Transportation in Melbourne
Melbourne is a city designed for sightseeing on foot, and it has the climate to boot. Provided you're of moderate fitness, you should be able to get just about everywhere, except St Kilda, by foot.
The bus network is designed to complement Melbourne's train and tram networks. Services are concentrated in the outer suburbs and it's unlikely that visitors will need to use them. Bus tickets can also be used on trams and trains. The privatised Skybus links the city and the airport.
Melbourne's taxis are plentiful and canary yellow. Taxi drivers are supposed to sit a test but if your destination is out of the ordinary, the chances are you'll be giving them directions.
Rent your car
You’ll have to drive on the left in Melbourne, but with wide roads, a grid layout and clear signs, driving is a breeze. There’s no shortage of parking spaces, either on the street by parking meters or in one of the city’s car parks.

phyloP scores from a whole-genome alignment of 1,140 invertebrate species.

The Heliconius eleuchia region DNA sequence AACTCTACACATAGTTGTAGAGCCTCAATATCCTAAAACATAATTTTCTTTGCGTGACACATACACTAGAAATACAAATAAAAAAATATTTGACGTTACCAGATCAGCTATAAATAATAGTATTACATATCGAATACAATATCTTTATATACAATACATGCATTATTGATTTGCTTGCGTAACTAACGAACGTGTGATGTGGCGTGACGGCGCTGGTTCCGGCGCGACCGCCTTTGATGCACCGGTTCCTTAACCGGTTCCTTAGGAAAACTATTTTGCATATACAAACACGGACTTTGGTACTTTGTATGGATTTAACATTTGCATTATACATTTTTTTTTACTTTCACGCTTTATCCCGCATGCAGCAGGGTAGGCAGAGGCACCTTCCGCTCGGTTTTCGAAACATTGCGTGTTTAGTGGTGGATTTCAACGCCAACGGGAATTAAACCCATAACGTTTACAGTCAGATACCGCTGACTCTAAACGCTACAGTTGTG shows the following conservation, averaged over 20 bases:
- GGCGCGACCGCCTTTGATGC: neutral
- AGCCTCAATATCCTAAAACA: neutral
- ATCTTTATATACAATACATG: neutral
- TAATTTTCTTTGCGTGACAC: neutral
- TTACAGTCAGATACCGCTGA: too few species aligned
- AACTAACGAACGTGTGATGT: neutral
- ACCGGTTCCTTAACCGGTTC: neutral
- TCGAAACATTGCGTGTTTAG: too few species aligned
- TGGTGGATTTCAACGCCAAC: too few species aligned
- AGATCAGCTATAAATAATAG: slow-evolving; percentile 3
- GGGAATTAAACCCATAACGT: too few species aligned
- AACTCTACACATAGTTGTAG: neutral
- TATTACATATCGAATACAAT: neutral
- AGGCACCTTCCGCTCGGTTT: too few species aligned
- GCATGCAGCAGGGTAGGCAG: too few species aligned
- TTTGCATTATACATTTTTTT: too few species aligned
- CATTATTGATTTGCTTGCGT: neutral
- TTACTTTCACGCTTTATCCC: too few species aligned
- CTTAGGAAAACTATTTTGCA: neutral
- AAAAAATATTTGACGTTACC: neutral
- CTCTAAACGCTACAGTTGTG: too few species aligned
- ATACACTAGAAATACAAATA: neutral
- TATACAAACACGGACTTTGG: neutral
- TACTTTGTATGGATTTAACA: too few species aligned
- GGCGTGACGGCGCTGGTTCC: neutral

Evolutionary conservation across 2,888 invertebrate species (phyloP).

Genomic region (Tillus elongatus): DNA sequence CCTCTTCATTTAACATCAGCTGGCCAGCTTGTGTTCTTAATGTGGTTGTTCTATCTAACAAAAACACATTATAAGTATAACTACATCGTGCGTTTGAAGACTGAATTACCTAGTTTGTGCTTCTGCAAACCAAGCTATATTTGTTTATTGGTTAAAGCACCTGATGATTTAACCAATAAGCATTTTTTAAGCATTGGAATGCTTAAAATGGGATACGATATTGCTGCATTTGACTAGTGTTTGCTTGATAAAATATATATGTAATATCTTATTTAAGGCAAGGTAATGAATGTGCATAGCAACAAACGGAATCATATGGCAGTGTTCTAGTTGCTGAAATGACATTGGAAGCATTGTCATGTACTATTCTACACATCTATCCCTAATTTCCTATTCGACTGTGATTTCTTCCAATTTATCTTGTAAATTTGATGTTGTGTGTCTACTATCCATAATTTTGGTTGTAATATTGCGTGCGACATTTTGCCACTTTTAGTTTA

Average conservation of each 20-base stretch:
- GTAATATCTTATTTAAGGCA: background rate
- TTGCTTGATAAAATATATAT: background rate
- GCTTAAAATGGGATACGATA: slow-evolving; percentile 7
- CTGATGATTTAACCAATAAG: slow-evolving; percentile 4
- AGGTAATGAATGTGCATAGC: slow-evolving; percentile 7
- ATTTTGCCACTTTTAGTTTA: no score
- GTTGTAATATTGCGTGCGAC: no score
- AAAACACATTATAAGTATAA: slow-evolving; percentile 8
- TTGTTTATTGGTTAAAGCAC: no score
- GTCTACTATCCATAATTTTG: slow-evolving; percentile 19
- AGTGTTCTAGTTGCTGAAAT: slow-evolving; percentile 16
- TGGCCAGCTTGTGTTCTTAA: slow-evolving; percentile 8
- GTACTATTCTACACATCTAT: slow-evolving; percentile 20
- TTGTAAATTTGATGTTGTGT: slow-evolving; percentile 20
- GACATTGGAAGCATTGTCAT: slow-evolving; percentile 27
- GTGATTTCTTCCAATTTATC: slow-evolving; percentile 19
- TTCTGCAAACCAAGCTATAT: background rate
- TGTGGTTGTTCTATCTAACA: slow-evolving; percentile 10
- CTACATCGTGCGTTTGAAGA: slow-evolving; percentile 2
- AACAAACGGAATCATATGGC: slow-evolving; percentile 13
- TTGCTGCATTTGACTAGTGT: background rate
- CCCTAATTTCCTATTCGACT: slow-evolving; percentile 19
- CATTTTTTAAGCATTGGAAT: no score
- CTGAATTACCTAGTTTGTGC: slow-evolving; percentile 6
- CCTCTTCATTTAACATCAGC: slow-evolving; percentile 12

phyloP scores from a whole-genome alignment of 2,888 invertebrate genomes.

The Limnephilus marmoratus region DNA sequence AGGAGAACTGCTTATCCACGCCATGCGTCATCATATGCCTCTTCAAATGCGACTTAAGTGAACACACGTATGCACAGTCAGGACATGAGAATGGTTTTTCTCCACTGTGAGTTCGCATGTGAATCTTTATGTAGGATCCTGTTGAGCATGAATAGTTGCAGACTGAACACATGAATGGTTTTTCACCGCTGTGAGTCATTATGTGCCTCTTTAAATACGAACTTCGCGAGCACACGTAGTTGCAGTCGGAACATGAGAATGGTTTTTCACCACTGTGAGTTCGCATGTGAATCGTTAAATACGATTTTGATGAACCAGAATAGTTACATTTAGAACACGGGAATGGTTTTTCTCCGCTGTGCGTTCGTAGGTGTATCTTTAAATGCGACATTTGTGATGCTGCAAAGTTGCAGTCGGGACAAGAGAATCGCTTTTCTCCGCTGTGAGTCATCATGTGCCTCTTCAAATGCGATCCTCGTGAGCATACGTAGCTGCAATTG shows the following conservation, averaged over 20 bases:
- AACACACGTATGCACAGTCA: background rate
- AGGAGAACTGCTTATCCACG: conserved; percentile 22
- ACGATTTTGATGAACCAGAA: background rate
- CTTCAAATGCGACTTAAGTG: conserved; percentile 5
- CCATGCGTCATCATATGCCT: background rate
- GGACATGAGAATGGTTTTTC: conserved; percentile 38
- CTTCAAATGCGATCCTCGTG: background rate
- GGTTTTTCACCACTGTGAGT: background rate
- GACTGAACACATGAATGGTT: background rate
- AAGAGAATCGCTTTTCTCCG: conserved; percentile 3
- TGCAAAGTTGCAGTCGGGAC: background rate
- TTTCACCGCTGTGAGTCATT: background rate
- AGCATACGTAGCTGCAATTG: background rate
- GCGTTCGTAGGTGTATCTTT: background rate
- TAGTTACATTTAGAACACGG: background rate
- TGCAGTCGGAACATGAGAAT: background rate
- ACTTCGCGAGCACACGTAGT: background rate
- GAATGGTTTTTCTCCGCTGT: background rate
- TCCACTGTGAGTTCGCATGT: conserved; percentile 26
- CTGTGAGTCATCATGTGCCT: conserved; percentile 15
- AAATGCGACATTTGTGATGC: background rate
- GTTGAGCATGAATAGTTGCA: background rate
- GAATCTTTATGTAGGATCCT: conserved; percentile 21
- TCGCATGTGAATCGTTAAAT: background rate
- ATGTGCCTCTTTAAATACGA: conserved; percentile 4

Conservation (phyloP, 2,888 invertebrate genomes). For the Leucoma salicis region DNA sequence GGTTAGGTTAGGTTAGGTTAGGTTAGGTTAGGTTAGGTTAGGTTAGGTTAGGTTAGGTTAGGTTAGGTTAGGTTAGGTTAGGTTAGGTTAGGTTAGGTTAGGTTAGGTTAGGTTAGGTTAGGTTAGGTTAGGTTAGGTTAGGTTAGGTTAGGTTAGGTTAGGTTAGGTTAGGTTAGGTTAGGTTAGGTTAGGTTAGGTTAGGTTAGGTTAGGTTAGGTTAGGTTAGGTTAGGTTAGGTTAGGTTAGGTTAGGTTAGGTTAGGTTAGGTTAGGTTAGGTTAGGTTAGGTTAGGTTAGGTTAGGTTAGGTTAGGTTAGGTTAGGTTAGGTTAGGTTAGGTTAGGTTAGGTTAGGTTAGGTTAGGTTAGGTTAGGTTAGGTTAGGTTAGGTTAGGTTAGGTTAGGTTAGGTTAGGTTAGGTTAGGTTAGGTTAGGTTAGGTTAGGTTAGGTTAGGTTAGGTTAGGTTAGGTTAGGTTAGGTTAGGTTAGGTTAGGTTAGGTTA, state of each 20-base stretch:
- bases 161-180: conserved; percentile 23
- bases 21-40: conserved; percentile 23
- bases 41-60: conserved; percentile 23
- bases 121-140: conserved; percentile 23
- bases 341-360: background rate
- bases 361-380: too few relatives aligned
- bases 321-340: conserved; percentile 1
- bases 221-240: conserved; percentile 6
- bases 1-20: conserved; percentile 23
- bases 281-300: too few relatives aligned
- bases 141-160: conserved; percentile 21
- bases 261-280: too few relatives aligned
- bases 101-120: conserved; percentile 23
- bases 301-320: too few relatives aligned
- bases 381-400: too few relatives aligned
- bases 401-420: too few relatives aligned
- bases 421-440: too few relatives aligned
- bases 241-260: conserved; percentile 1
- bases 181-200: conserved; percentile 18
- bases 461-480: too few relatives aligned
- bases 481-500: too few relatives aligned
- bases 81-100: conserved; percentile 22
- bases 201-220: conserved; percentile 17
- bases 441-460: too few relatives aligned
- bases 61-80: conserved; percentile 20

Public Transport Victoria tickets are valid from two hours to a day or week/weekend combinations but it's useful to note that by the end of 2012 the myki reusable smartcard system will have been fully introduced. The system is zoned, but most visitors will only need to buy a Zone 1 ticket. The tickets can be used on all public transport services. Users are encouraged to pre-buy their tickets (they're available online), although a limited range is available on trams and buses. Remember to start collecting coins for the tram ticket machines.